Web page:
Fear and Loathing in Wilmington

June 7, 2005
It was standing room only as General Motors Chairman and Chief Executive Officer Rick Wagoner opened the automaker’s annual meeting in Wilmington, Delaware on Tuesday. Irate shareholders were there in force, ready to take some shots at the company's directors and senior executives. But Wagoner clearly anticipated what was coming, and cut the protestors off at the knees by launching the meeting with news of a massive cost-cutting program. As you’ll be seeing here and elsewhere, GM will be shrinking its manufacturing base by closing more plants and eliminating 25,000 manufacturing jobs.

(Oh, and by the way, some of those cuts, in places like Lansing, MI, Baltimore, and Linden, NJ., were actually already underway or even completed, so beware the numbers. The rest will not be completed until 2008.)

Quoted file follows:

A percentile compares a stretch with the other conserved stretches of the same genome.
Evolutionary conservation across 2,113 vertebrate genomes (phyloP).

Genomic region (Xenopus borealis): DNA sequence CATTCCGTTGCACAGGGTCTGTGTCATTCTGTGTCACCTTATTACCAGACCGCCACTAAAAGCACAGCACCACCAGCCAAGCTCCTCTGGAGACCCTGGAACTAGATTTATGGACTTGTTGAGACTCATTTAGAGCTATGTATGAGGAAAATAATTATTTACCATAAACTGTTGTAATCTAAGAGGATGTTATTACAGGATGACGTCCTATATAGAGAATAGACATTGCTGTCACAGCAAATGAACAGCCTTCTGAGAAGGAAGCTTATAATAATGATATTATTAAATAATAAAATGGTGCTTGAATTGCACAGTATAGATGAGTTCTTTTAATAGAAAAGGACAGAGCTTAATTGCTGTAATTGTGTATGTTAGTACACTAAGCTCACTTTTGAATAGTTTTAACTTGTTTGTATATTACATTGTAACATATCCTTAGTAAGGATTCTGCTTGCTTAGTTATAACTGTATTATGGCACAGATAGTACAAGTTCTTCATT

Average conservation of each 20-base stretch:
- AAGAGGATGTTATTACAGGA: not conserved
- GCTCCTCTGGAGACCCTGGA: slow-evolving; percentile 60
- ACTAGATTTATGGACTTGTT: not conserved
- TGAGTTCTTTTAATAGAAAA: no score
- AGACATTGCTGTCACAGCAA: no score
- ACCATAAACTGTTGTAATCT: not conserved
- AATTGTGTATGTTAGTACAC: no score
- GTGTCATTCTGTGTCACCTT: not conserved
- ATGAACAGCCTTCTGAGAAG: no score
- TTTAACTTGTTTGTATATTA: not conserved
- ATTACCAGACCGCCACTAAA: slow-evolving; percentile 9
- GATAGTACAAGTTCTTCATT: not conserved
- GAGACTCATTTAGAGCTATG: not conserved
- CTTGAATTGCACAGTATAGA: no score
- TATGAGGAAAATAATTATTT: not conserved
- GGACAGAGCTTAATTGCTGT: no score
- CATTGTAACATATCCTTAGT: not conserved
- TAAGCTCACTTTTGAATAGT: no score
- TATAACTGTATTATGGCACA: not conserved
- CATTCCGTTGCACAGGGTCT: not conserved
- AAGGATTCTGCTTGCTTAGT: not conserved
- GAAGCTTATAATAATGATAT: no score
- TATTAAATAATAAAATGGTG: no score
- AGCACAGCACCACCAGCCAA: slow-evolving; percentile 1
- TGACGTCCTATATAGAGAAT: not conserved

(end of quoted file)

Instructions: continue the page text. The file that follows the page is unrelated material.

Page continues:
Announcing job cuts is a tried and true way for ailing automakers to pacify restless analysts and shareholders, and there’s no question that investors are angry, having watched GM’s sales and market share plummet, and losses mount. It certainly didn’t help when Wagoner’s deal with Fiat fell apart, costing still billions more. Yet the former college basketball star proved adept as at the podium as he once did under the hoops. Wagoner managed to absorb and deflect the criticism by cutting off comments before they turned unruly and holding the meeting to two-and-a-half hours. A few diehards were left lined up to complain into silenced microphones. But there’s no question the dissidents will be back, and if things don’t go well over the next year, GM's management won't get off as easily.

Fear and loathing, anyone?

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